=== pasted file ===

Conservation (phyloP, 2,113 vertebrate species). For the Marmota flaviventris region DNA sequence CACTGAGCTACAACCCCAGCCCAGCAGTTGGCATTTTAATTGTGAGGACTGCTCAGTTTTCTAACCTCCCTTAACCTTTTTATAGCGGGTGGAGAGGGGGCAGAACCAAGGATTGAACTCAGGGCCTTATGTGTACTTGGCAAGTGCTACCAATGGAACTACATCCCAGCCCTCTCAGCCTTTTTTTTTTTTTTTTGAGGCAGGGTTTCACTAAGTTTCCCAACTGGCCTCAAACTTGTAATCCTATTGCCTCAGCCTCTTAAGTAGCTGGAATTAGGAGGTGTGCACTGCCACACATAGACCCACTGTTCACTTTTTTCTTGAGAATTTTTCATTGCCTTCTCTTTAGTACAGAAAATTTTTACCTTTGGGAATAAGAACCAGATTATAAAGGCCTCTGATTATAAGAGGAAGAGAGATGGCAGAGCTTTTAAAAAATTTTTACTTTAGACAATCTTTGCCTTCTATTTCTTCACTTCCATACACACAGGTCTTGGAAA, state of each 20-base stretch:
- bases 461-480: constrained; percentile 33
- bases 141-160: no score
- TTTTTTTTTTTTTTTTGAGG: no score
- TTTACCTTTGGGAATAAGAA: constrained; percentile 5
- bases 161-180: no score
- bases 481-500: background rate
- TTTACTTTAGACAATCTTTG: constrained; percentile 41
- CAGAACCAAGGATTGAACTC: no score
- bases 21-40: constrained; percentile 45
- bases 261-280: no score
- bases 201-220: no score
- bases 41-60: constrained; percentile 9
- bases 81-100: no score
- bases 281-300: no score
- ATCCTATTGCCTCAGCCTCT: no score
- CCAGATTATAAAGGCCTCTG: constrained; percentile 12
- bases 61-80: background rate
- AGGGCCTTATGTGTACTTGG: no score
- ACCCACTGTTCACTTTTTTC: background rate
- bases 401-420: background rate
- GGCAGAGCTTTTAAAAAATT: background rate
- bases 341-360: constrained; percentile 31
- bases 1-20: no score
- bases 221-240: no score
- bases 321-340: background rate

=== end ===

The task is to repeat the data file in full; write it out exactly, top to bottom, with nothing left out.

Conservation (phyloP, 2,113 vertebrate species). For the Marmota flaviventris region DNA sequence CACTGAGCTACAACCCCAGCCCAGCAGTTGGCATTTTAATTGTGAGGACTGCTCAGTTTTCTAACCTCCCTTAACCTTTTTATAGCGGGTGGAGAGGGGGCAGAACCAAGGATTGAACTCAGGGCCTTATGTGTACTTGGCAAGTGCTACCAATGGAACTACATCCCAGCCCTCTCAGCCTTTTTTTTTTTTTTTTGAGGCAGGGTTTCACTAAGTTTCCCAACTGGCCTCAAACTTGTAATCCTATTGCCTCAGCCTCTTAAGTAGCTGGAATTAGGAGGTGTGCACTGCCACACATAGACCCACTGTTCACTTTTTTCTTGAGAATTTTTCATTGCCTTCTCTTTAGTACAGAAAATTTTTACCTTTGGGAATAAGAACCAGATTATAAAGGCCTCTGATTATAAGAGGAAGAGAGATGGCAGAGCTTTTAAAAAATTTTTACTTTAGACAATCTTTGCCTTCTATTTCTTCACTTCCATACACACAGGTCTTGGAAA, state of each 20-base stretch:
- bases 461-480: constrained; percentile 33
- bases 141-160: no score
- TTTTTTTTTTTTTTTTGAGG: no score
- TTTACCTTTGGGAATAAGAA: constrained; percentile 5
- bases 161-180: no score
- bases 481-500: background rate
- TTTACTTTAGACAATCTTTG: constrained; percentile 41
- CAGAACCAAGGATTGAACTC: no score
- bases 21-40: constrained; percentile 45
- bases 261-280: no score
- bases 201-220: no score
- bases 41-60: constrained; percentile 9
- bases 81-100: no score
- bases 281-300: no score
- ATCCTATTGCCTCAGCCTCT: no score
- CCAGATTATAAAGGCCTCTG: constrained; percentile 12
- bases 61-80: background rate
- AGGGCCTTATGTGTACTTGG: no score
- ACCCACTGTTCACTTTTTTC: background rate
- bases 401-420: background rate
- GGCAGAGCTTTTAAAAAATT: background rate
- bases 341-360: constrained; percentile 31
- bases 1-20: no score
- bases 221-240: no score
- bases 321-340: background rate